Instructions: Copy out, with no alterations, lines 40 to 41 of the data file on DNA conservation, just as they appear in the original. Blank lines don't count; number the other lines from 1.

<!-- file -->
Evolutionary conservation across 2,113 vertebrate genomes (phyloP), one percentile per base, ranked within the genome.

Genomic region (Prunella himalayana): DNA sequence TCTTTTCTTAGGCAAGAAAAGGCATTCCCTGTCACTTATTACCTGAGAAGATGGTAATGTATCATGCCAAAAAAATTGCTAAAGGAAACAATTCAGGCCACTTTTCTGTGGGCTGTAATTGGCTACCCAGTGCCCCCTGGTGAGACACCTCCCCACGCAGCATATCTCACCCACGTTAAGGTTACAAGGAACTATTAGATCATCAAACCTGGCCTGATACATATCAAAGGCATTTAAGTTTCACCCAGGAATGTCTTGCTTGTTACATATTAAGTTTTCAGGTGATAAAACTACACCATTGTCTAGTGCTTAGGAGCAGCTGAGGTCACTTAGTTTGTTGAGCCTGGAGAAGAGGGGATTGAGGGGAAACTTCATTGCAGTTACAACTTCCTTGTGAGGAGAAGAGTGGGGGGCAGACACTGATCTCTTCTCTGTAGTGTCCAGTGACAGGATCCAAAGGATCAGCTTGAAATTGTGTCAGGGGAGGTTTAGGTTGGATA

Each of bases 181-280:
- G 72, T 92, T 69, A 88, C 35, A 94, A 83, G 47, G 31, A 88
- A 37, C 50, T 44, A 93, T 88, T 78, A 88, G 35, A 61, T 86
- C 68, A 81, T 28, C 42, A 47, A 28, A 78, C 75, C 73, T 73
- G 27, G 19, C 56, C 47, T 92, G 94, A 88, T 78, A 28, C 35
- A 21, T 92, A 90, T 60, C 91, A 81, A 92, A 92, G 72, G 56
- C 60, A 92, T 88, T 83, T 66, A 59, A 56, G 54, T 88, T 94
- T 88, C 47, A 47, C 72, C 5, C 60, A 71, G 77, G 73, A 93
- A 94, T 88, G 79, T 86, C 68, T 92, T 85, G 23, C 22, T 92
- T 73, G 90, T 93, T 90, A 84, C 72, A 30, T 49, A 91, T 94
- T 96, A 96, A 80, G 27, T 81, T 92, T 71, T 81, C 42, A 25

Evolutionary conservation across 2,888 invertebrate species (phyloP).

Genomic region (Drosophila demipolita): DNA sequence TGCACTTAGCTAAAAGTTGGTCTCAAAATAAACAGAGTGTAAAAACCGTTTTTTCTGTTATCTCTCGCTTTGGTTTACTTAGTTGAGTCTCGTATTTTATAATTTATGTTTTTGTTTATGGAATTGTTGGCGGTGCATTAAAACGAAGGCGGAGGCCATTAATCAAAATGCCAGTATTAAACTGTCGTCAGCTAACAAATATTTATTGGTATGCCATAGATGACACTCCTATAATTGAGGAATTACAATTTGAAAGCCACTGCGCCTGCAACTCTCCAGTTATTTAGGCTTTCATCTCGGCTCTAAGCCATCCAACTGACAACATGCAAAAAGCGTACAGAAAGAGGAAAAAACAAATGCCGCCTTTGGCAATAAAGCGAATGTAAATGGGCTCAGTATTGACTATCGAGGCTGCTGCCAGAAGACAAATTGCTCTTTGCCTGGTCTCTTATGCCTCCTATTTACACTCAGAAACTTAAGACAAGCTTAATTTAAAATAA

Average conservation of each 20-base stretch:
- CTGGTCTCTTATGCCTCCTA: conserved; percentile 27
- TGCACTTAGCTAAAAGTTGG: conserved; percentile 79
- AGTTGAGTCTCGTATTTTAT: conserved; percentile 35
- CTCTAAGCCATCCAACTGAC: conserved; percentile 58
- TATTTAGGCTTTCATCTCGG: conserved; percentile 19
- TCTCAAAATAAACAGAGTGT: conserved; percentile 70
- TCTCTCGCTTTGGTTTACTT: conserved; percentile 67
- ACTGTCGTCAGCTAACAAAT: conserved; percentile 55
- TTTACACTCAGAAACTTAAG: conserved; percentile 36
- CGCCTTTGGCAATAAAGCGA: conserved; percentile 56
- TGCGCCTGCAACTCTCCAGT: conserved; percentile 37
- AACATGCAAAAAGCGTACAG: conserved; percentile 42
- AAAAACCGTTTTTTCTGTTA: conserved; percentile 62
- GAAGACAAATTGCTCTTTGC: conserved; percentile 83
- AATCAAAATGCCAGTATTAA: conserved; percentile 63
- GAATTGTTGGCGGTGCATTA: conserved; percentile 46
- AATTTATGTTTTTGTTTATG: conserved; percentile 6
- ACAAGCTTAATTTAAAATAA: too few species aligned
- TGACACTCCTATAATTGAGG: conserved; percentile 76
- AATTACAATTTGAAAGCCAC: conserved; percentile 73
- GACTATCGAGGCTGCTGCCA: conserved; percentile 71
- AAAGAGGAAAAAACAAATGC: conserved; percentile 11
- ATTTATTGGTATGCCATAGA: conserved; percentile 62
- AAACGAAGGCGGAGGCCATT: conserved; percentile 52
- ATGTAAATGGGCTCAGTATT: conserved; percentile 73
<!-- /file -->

- AAACGAAGGCGGAGGCCATT: conserved; percentile 52
- ATGTAAATGGGCTCAGTATT: conserved; percentile 73